Concerns raised about the adversarial nature of some inquest proceedings and the standards of advocacy displayed in Coroners’ Courts have led the Law Society and Bar Standards Board to recently issue new guidelines for all legal professionals practising in Coroners’ Courts. Those guidelines published in September 2021 (here) spell out the competences to be expected of lawyers by the regulators and the public.
The Chief Coroner has the expectation that ‘coroners will be vigilant in ensuring those before them are meeting the expected standards’. Coroners will be encouraged to address practice that falls short of these competences either during the hearing itself or through raising their concerns with the relevant regulator.
It was not, however, the questioning style of the advocates that was called to account in this most recent application for a fresh inquest under s.13 Coroners Act. Rather, the allegation was that the Assistant Coroner herself had overstepped the mark by raising unduly pressurising questions that at times amounted to speeches during her own assertive questioning of a key witness. Her approach, the Claimant argued, had revealed an inappropriate ‘pro-doctor’ bias.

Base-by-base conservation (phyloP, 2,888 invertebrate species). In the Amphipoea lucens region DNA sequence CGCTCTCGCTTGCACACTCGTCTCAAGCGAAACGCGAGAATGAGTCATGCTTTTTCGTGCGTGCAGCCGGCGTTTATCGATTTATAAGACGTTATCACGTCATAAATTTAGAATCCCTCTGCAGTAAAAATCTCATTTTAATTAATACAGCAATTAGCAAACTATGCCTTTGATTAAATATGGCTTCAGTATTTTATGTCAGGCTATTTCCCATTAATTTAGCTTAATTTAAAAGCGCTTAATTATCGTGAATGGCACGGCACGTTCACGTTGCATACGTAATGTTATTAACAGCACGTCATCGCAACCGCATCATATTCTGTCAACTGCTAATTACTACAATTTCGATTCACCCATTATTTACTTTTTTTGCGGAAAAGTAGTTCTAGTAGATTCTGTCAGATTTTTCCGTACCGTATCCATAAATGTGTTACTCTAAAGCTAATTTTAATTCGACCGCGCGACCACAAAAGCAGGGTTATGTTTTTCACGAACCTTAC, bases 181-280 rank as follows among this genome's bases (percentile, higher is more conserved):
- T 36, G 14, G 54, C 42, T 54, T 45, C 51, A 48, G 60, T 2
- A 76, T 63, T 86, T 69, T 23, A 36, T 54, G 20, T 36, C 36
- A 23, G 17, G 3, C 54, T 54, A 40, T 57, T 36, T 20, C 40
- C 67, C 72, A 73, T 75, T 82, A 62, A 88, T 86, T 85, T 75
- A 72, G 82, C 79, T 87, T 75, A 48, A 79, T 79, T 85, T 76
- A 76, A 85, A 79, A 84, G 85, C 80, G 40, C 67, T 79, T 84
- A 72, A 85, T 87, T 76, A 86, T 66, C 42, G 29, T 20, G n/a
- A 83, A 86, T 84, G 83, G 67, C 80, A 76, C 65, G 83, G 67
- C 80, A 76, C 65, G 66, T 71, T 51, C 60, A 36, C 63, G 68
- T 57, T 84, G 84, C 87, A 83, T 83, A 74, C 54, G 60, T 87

In the view of the Divisional Court some of the questions raised by the Assistant Coroner were indeed “too assertive, [they] amounted to the setting out of propositions rather than questions, and/or involved several questions and not one, making it difficult for the witness to answer”. Furthermore, some of the coroner’s remarks had been “unwise” and “close to being intemperate”.
Although the Coroner’s approach did not justify a fresh inquest on the grounds of apparent bias alone, the Coroner’s manner of questioning of a witness was, however, “close to the borderline between robustness and unacceptability”. As such it was one of the factors to be taken into account (alongside the emergence of fresh expert evidence that might call her conclusions into question) when the Divisional Court decided in the Claimant’s favour on the much broader question of whether, a new inquest should now be ordered as being desirable in the interests of justice.